Centre International de Formation et de Recherche en Approche Neurolinguistique et en Neuroéducation

Phonetic Correction (PHC)

In the last 50 years, research in phonology, phonetics, phonotactics, and other areas of language science bearing on aurality and pronunciation has yielded a wide range of descriptive knowledge which has inspired numerous strategies for phonetic correction in the language classroom. Recent advances in applying cognitive neuroscience in education now reveal which of these practices are effective, and when and why they should be used.

Great Effective Teaching Means

Despite this, though training curricula may mention elements of how the speech organs operate, or language-specific prosodic phenomena, or the existence of an international phonetic alphabet, concrete techniques for teaching accepted pronunciation or correcting faulty pronunciation are almost never included.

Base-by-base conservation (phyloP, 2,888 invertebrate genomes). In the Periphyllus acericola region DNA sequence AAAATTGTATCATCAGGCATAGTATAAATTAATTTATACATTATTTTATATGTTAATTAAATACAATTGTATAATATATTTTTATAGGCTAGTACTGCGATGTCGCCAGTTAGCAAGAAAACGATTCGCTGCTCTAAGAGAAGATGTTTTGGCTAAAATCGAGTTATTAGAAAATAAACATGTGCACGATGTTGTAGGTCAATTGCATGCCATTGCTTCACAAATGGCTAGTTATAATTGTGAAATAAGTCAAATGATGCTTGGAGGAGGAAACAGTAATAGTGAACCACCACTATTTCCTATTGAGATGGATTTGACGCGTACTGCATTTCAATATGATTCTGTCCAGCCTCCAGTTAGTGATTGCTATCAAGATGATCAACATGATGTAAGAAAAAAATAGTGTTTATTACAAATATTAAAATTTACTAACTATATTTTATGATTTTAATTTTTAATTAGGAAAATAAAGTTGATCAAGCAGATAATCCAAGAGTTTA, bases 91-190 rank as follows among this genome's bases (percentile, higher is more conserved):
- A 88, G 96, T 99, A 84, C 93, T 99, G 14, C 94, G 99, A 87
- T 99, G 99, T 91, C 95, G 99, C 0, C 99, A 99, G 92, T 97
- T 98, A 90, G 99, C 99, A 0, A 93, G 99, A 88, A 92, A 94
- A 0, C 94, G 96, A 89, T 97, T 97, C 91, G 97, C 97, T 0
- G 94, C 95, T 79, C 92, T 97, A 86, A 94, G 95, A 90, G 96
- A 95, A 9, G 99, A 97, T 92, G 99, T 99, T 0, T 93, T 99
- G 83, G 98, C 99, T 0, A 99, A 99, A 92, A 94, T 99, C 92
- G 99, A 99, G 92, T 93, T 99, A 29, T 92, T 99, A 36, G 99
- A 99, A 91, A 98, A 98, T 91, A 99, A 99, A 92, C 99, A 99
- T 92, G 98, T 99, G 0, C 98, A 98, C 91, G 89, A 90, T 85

At the same time, while the perspective underlying many basic texts urges that language classes should aim for social integration, who is unaware of the difficulties non-native speakers face when their pronunciation of the L2/FL is insufficiently intelligible? During a job interview, for instance, even if they master the grammar of the language they want to use, and even if they are competent in their area of expertise, the employer asking them questions will systematically focus on their elocutionary approximations rather than on their professional qualifications.

Intelligibility therefore proves to be a necessary condition for enabling language exchange. The more time and effort interlocutors must expend on understanding what the other has said, the less time is available for meaningful exchanges. If the primary objective of teaching a second language is to achieve intelligible spoken language, awareness of this should be an ethical imperative for teachers and demanded by students (LeBel 2011).

Experienced Multilingual Trainers